Ninety nine per cent of professional footballers will perform better when they have a sense that they fit in. Managers don’t need to shower them with affection or whisper sweet nothings into their ears each day; they just need to make their men feel wanted; in some way part of the plans.
Without that sense of belonging many players will become demoralized and lose interest. What’s the point in turning up if you’re just getting in the way?
Remarkably, after just one season, I get the impression £59.7million Angel Di Maria is experiencing that sense of rejection at Manchester United right now - and for the life of me I can’t understand why Louis van Gaal isn’t trying harder to keep him onside.
The Dutchman’s recent words have offered the Champions League winner next to no reassurance.
In early May when asked about the South American’s future he said, “The manager and the club is always dependable on the opinion of the player himself. The player decides, so we shall see what he decides. The decision is not only down to him because we have a contract, so we shall speak always with every player and evaluate, as I always do.”
Just a few days later when quizzed again, Van Gaal added, “The players have had to adapt to the philosophy and Di Maria has to do that. He can still do that, of course, because every player can but it’s important that he wants to do that in his head.”
And then this week (before the Argentinean has had a chance to prove he is willing to adapt in training) when asked if a deal with PSG was in the offing, all the United boss could offer was, “I cannot answer that. You can ask every time but it's a process, what I always say, and when we think we shall have to say something I shall say it."
These are not the mutterings of a manager that’s intent on making that player feel like he has a part to play. Before he has kicked a ball on tour, it sounds like a second chance may not be heading Di Maria’s way.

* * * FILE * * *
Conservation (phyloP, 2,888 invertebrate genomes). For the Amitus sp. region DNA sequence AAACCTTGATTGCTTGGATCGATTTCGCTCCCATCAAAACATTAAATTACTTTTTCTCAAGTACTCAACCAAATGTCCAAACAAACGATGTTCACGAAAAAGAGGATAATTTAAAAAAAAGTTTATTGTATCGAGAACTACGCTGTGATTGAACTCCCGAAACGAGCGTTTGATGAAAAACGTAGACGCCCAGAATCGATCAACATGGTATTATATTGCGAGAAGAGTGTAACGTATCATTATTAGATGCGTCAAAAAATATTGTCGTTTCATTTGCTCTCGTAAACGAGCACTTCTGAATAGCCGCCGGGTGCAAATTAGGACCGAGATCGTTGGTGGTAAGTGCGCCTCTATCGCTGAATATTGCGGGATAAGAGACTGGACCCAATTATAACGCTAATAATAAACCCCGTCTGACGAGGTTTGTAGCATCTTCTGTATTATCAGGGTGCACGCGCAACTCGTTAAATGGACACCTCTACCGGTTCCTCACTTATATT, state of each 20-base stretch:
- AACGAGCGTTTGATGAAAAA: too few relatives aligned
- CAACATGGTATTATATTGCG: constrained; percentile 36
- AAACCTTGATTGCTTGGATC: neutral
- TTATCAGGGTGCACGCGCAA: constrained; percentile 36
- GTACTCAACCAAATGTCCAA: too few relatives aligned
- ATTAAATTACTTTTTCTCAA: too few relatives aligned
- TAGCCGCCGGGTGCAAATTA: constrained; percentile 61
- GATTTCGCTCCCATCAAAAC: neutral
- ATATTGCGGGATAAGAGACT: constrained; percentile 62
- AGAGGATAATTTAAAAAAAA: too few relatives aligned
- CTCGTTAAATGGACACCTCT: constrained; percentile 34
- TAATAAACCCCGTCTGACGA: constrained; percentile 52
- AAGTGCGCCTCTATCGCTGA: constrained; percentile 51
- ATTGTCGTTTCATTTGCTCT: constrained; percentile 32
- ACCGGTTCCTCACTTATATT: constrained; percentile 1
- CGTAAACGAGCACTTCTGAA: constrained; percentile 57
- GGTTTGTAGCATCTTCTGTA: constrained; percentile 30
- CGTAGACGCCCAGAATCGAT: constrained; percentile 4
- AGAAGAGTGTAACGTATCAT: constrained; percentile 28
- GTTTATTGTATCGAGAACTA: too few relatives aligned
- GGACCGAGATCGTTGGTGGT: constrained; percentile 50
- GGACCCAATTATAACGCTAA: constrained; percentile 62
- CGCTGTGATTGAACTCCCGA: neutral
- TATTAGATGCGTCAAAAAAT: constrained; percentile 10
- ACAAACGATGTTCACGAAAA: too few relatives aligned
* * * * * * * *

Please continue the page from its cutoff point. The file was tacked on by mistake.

To me, that’s madness.
OK, he didn’t set the Premier League alight last season, and on occasion his body language failed to radiate fighting spirit. When the in form Ashley Young and Juan Mata were picked ahead of him late on in the campaign, they certainly warranted their places.
Yet nobody can persuade me that a happier, more settled and content Di Maria wouldn’t be one of Manchester United’s most effective players in the campaign ahead. He’s a top-class talent in his prime, an absolute gem.
Living in an unfamiliar city in a different country, and playing for a new team in the world’s most physically demanding league, is a difficult situation to adapt to. Ask Nemanja Vidic. Ask Robert Pires. Both had poor first seasons before turning things around to become club legends at Manchester United and Arsenal.
There are other extenuating circumstances to consider too. His young family suffered a terrifying burglary at their home earlier this year, the winger was constantly played out of position on the right wing, and United’s slow, stilted style of play rarely utilised his assets properly.
Van Gaal has a right to preach about philosophies and to demand that players follow his instructions, but he’d also be wrong to ignore those factors. Every personality is different, and should be handled accordingly.
Some will argue that Di Maria always wanted to move to PSG, and that he’s angling for that transfer a year later than originally hoped. I don’t know if that’s true or not.
What I do know, is that if Van Gaal and United tried to reassure him that he has a place in their plans, that he can be their star man, that his family will learn to love the area, their record signing would be far less inclined to leave. His footballing acclimatization would accelerate swiftly too, I’m sure.
Di Maria is a quality footballer worth hanging on to. In a bad season only Cesc Fabregas supplied more assists per 90 minutes than the Argentinean, who produced more goals for others than Player of the Year Eden Hazard, in less than half the time on the pitch.
If Van Gaal can afford to push a player of his class out of the door he must have a seriously good team on his hands this year.
Getting Di Maria to enjoy his football again has to be a better bet than selling him on. Doesn’t it?
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